Department of Criminal Justice
Our Mission is to provide justice education, research, and service to students, practitioners, policymakers, and the community by creating an intellectually challenging environment that promotes collegiality and instills the highest level of ethical standards in the pursuit of informed justice policy and practice.
The Department of Criminal Justice at UTSA will be a leading program recognized for excellence in justice research, innovative education, and policy relevant service to improve the quality of justice within society.
Faculty Publications Abound in 2013
“Gang membership and pathways to maladaptive parenting,” an article co-authored by new faculty member Dr. Megan Augustyn, has been accepted for publication in Journal of Research on Adolescence.
Dr. Michael Gilbert has seen recent publications in Contemporary Justice Review—“Teaching Restorative Justice: Developing a Restorative Andragogy for Face-to-Face, Online and Hybrid Course Modalities”—and Crime, Law and Social Change—“Patterns of Victim Marginalization in Victim Offender Mediation: Some Lessons Learned.”
Dr. Byongook Moon has three articles forthcoming in publication: “A Test of General Strain Theory in South Korea: A Focus on Objective/Subjective Strains, Negative Emotions, and Composite Conditioning Factors” (Crime & Delinquency); “A General Strain Approach to Psychological and Physical Bullying: A Study of Interpersonal Aggression at School” (Journal of Interpersonal Violence); and “Sources of Low Self-Control: Influences of Parental and Teachers’ Practices - Evidence from Korea” (Youth Violence & Juvenile Justice).
Dr. Jamie Newsome is publishing “Genetic overlap between delinquent peer association and delinquency in adolescence” in Criminal Justice and Behavior.
Dr. Marie Tillyer has published “Reducing Gang Violence Using Focused Deterrence: Evaluating the Cincinnati Initiative to Reduce Violence (CIRV)” in Justice Quarterly. The article can be found here.
Assistant Professer Rob Tillyer and Department Chair and Associate Professor Richard Hartley have collaborated on a forthcoming article in Crime & Delinquency entitled “The use and impact of fast-track departures: Exploring prosecutorial and judicial discretion in Federal immigration cases.”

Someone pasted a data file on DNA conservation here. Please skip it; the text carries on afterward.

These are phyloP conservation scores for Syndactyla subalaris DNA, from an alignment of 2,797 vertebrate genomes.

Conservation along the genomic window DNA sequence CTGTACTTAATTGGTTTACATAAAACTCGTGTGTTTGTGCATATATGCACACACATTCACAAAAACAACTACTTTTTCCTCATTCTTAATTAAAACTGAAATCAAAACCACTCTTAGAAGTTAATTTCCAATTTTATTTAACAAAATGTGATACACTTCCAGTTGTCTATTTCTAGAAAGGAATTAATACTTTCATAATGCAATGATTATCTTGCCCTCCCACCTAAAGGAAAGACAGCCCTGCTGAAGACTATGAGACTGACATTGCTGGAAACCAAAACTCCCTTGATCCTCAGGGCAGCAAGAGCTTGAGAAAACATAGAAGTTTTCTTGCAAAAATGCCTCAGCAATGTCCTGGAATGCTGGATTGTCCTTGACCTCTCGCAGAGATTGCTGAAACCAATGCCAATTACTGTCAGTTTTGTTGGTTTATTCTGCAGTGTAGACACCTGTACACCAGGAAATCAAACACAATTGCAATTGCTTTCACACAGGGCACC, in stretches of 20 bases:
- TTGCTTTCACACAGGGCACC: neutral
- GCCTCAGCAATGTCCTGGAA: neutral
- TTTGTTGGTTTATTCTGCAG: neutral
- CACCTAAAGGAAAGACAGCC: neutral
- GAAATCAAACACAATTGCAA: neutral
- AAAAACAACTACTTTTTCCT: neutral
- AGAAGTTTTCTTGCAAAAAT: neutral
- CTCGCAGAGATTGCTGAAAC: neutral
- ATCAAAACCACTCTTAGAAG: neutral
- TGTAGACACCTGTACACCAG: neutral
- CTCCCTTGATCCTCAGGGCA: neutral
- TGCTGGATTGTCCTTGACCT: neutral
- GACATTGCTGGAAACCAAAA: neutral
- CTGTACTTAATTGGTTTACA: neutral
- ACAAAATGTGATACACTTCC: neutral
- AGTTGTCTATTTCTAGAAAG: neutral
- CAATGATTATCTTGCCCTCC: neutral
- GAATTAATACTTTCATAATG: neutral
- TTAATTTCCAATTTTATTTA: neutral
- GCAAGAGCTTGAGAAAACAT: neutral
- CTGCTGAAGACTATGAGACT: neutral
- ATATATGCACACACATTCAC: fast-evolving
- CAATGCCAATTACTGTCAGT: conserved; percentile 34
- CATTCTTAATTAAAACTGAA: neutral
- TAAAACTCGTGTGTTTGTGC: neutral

Dr. Rob Tillyer and Dr. Marie Tillyer have published “Researcher-practitioner partnerships & crime analysis: A case study in action research” in Police Practice & Research. The article, which includes two student authors (for story, click here), is available online here.
Dr. Jeff Ward has a forthcoming article in Crime & Delinquency entitled “Hirschi’s redefined self-control: Assessing the implications of the merger between social- and self-control theories.”
CRJ Welcomes New Faculty
The Department of Criminal Justice welcomes to its ranks new assistant professor Dr. Megan Augustyn. Dr. Augustyn comes to UTSA after completing her Ph.D. in Criminology and Criminal Justice at University of Maryland, where she also took her Master’s degree. She pursued her undergraduate studies at the University of Notre Dame.
Her research interests include crime and its consequences across the life course, juvenile delinquency, and criminal justice policy. She has been published in Justice Quarterly and the Journal of Research on Adolescence, as well as presenting multiple papers at meetings of the American Society of Criminology and the Academy of Criminal Justice Sciences.
Currently, Dr. Augustyn is working on two projects. The first is with colleagues at the University of Maryland and explores an expanded rational choice model to explain help-seeking behavior among victims of intimate partner violence in developing nations. Her second project is a continuation of her work with the Pathways to Desistance Study data looking at the effects of procedural justice and legitimacy among serious adolescent offenders on offending behavior.
Dr. Augustyn found her way into criminal justice because “I thought it would be a fun elective in college.” She has enjoyed becoming a San Antonio resident. “The people and the students are so friendly. My husband, daughter and I are looking forward to being Texans.”
With alumni and community support we are able to provide funds for student scholarships, research fellowships, and faculty research support that is instrumental in creating new programs. Such capabilities benefit our students and the general public, support endowed chairs, and are a vital source of funds to benefit academic and research related programs.
Monday - Friday
8:00am - 5:00pm
Visit our Student Spotlight page to see what Criminal Justice and MSJPY students are doing in the community!
Applying to the program
All undergraduate students, including new freshmen and transfer students, should refer to Undergraduate Admissions for details on applying to our program.
The Graduate School offers up to date information on how to apply and requirements for the program. Visit our Graduate program webpage for more information.
Information on Non-Thesis Option
The Department of Criminal Justice recently added a non-thesis option (comprehensive exam) for the Masters of Science in Justice Policy. Students admitted to the MSJPY program under the 2013-2015 graduate catalog have the option to complete a written comprehensive exam rather than a Master’s thesis. Students admitted to the MSJPY program under earlier catalogs have the option to change catalogs and thus would be eligible to complete the non-thesis option as part of their degree requirements under the 2013-2015 graduate catalog. For more information click here.
MSJPY Graduate Assistantships
Graduate assistantships provide students with the opportunity to work with one or more professors on their research and/or help with undergraduate. For more information on qualifications and to apply, please click here.